The space spectrum

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Quite rightly, many programs that work across space belong under the joint domain in a Defence context. All services, and indeed Whole of Government, utilise space data. But space has become increasingly militarised in a way that has made the fifth generation battle space more fragile.

“The utilization of space-based capabilities is an established part of modern military operations. The first live test of a Chinese anti-satellite (ASAT) system in 2007 forever changed how the world operates in space,” according to Jeffrey Caton, writing in a US Army War College paper on the issue. “In one event, the People’s Liberation Army (PLA) created over 2,000 pieces of debris that increased the number of manmade objects in space by 20 per cent, which increased the likelihood of collisions by 37 per cent.”

“During the Cold War, the Soviet Union maintained ASAT capabilities that included direct ascent, co-orbital, and directed energy systems; many of these could be reconstituted by Russia. The technologies required for A2/AD of space satellites were proven and some were even operationalized decades ago and it is reasonable to consider that future rivals may utilize such systems,” the paper continues. “In short, space operations are becoming inherently more hazardous and vulnerable to disruption, denial, or destruction.”

“Ninety per cent of the capability outlined in the Defence Department’s 2016 integrated investment program is dependent on space technologies,” according to APSI’s Lauren Hanley in a piece for The Strategist. “Right now, this capability is sourced mainly from the US and depends heavily on access to US satellite systems and jointly operated ground stations. Large US satellites are vulnerable to attack, and any reduction in their capacity would pose an enormous challenge for the ADF.

“While we undoubtedly need to further develop our domestic capabilities and invest in capacity building in conjunction with the commercial sector, we should also be looking to build a safety net to offset the effects of such an attack.”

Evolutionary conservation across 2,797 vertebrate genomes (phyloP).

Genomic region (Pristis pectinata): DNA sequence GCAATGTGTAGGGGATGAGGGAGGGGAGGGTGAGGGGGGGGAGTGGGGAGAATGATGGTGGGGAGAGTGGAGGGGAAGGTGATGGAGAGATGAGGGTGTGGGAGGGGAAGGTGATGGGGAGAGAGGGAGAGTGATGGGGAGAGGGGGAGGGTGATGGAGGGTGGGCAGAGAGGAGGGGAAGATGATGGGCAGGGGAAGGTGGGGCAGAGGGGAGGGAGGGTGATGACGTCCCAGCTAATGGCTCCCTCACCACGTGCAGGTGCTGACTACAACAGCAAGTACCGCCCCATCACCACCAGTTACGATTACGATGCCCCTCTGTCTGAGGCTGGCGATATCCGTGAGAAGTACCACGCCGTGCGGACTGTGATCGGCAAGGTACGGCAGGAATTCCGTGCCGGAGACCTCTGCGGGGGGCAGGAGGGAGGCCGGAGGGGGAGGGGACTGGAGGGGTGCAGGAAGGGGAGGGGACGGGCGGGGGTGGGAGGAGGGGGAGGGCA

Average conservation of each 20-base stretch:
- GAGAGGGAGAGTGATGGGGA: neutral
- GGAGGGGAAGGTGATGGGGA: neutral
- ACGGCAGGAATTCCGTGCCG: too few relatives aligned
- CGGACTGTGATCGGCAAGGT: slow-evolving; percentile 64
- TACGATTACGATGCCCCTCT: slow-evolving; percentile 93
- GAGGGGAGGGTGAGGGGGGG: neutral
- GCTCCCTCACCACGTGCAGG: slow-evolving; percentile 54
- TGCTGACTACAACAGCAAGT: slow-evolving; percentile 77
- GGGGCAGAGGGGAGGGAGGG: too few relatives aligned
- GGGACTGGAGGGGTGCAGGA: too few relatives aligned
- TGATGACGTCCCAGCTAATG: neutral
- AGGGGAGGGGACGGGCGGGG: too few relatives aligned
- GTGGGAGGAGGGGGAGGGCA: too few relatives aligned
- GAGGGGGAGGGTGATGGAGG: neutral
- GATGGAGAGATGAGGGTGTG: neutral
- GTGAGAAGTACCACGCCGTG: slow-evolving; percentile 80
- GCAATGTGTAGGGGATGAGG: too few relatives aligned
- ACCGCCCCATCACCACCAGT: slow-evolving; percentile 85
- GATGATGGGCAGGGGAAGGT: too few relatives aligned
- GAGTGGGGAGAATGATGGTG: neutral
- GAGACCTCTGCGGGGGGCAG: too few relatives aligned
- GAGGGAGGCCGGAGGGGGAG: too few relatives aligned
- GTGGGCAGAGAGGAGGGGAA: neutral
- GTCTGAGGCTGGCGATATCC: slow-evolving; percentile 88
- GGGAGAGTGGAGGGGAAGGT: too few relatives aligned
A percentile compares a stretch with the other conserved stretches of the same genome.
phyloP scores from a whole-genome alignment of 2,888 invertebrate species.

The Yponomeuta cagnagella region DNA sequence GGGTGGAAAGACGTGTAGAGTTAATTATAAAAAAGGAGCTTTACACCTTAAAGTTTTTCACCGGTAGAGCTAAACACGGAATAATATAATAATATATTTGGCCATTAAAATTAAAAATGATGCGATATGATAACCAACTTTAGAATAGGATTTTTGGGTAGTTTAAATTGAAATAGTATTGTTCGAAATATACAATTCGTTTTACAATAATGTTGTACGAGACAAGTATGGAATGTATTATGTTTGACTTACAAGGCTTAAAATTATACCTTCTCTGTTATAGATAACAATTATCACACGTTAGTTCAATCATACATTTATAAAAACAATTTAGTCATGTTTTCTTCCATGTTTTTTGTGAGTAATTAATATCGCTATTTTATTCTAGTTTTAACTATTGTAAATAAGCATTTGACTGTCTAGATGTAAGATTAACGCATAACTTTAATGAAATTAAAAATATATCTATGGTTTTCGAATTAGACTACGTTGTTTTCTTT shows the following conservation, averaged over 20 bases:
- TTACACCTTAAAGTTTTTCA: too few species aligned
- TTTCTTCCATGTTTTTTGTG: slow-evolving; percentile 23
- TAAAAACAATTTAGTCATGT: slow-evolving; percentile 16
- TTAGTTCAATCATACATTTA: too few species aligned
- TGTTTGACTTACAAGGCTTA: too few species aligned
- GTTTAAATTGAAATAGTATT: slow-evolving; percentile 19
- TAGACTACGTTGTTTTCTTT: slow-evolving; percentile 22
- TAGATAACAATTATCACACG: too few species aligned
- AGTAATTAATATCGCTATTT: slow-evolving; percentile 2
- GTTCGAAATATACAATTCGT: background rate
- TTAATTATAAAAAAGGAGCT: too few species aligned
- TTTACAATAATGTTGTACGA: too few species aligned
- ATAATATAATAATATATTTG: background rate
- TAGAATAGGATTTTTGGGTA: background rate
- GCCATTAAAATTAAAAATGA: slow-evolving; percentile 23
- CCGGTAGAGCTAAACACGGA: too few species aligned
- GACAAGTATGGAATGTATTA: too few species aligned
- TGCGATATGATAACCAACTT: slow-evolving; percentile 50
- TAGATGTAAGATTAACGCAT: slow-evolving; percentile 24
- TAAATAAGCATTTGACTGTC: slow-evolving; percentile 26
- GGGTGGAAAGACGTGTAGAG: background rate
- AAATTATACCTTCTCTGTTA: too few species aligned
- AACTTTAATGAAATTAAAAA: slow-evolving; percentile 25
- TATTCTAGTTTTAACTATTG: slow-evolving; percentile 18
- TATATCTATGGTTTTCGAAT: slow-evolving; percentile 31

Satcoms and Defence’s access to space is being addressed under a number of complimentary programs, but the cornerstone of this approach is being explored under JP9102 Australian defence satcom system (ASDSS) – see p40 for more on this program.

“The vision of outer space as a vast and tranquil sea is but an illusion; space is an inherently hostile environment that has become congested, contested, and competitive among the nations – and this trend shows no sign of abatement,” Caton writes. “However, as with the land, sea, and air commons, the peaceful pursuit of economic, diplomatic, and informational ends in space often requires the support of a capable and restrained military space force. The continued pre-eminence of US military space capabilities depends on deliberate efforts to ensure access to and freedom of movement within the space domain.”

When it comes to space services, there is a growing awareness of what working or fighting in a denied or compromised environment would look like. Short answer; it’s not pretty. The fifth generation force that Defence is building relies on a resilient reliable connection to space. So what happens when the networked battlefield stops being networked? And what is Australia doing in the offensive realm in this domain?

The answer to both questions is unclear due to the classified nature of the responses involved.

“The ADF is preparing for operations in a congested, degraded and operationally-limited environment,” according to the AirPower Development Centre. “This includes investigating the use of alternative technologies, such as advanced high- frequency radio systems and terrestrial navigation and timing systems that can provide the ADF with the ability to fight on and win in the event the space architecture does fail. Additionally, the ADF has begun to train to fight in a space-denied or -degraded environment.

“The ADF’s space capabilities are becoming increasingly vulnerable. While protecting the assets is still not guaranteed, the threats have been recognised and measures are being instituted to counter them.”

In essence, we know and we’re doing our best to deal with the issue.

Part of the solution could be small sats in low earth orbit that can be deployed at very short notice, even on the move as the technology matures. It’s worth noting this concept is not new. During the Falklands War a US signals intelligence satellite was launched to support the British Amphibious Task Force – well before it arrived in the conflict zone.

Big and complex or small and simple are not the only answers when it comes to space; both ends of the space spectrum have their role to play in future war.

This article first appeared in the November 2019 edition of ADM. 


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